Keith's mantra – that a perennial garden should need neither watering, fertilizing nor weeding – must have struck a chord with my readers. When the story appears, the switchboard is deluged with calls from people trying to find him. The story says the nursery's in Campbellville, but the street address and phone number are not included. And the Country Squires Garden can't be found in the phone book.

Typically, Keith figures the kerfuffle is my fault. "You really messed up there," he chortles indulgently over the phone, admitting to having been swamped by customers in the aftermath of publication. At least one of them leaves his garden centre in high dudgeon and calls me to demand an explanation. "I don't know why you would write about anyone so rude," the caller says. "I've never been treated like that. He refused to do business. He told me to leave." Keith allows that he had had a difference of opinion with a customer, although he does not divulge any details.

I guess the customer should have read my story more carefully. In it, I pointed out that Keith will not stand for his plants being killed off by some ignoramus. "We do not tolerate people losing plants. All hell breaks loose around here when one of our plants has been killed. We want to know what the heck happened, where did you grow it?" Improper location is the culprit in 90 per cent of losses - a shade plant baking in the sun, or a drought-lover languishing with wet feet. On occasion, Keith will quiz a customer on whether he has the right requirements. "He'll say, 'No, but I love this plant.' And I'll say 'No, I won't sell it to you.' "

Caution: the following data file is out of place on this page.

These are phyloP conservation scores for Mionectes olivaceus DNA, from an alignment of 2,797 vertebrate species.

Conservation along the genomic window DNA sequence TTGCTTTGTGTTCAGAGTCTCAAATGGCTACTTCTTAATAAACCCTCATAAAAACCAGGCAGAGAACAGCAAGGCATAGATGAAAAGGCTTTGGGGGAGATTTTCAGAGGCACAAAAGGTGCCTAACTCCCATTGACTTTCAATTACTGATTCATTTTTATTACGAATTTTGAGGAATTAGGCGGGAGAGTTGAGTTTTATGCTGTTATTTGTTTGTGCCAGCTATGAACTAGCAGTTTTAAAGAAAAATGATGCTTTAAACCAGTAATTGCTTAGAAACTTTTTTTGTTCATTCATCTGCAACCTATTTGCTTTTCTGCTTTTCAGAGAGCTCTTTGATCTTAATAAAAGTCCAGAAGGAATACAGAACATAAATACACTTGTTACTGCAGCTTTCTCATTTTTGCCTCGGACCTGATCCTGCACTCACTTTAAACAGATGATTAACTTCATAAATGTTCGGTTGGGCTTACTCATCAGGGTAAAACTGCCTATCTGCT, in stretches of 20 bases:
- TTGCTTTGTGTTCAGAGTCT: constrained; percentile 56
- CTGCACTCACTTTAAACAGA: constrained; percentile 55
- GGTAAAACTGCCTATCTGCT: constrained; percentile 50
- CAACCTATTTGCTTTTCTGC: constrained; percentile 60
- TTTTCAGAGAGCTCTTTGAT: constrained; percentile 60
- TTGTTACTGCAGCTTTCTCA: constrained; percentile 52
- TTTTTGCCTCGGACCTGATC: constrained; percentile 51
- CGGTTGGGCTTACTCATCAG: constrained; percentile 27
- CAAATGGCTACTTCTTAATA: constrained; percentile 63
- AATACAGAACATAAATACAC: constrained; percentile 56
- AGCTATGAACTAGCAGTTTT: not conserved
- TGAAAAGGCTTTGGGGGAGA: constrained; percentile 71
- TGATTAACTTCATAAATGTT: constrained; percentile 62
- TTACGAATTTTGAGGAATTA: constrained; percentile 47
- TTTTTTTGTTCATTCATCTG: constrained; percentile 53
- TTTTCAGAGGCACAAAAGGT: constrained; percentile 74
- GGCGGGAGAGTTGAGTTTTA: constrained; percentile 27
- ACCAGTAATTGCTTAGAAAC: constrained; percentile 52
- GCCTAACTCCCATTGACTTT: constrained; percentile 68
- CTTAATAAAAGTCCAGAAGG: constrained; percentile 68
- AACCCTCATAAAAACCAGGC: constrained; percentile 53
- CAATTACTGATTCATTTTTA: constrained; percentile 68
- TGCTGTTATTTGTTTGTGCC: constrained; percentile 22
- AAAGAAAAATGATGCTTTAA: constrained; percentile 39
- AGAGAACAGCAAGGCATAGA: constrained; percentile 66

In subsequent years, I make sure to detour down to Campbellville whenever I'm passing on Highway 401, and stock up on plants as budget permits – Keith doesn't try to compete with the chains, and he never has a sale, so his plants are not inexpensive. On the other hand, they are good value. Keith takes no shortcuts. The work of propagation and testing is painstaking and the methods, I come to learn, hearken back to a pre-industrial age. Some years later, I take a year to follow him through the seasons. This book is the result, a story in which plants play a starring role and a crusty octogenarian is the canny impresario. It's a story for gardeners.

Chapter 1: Seeds, Seeds, Seeds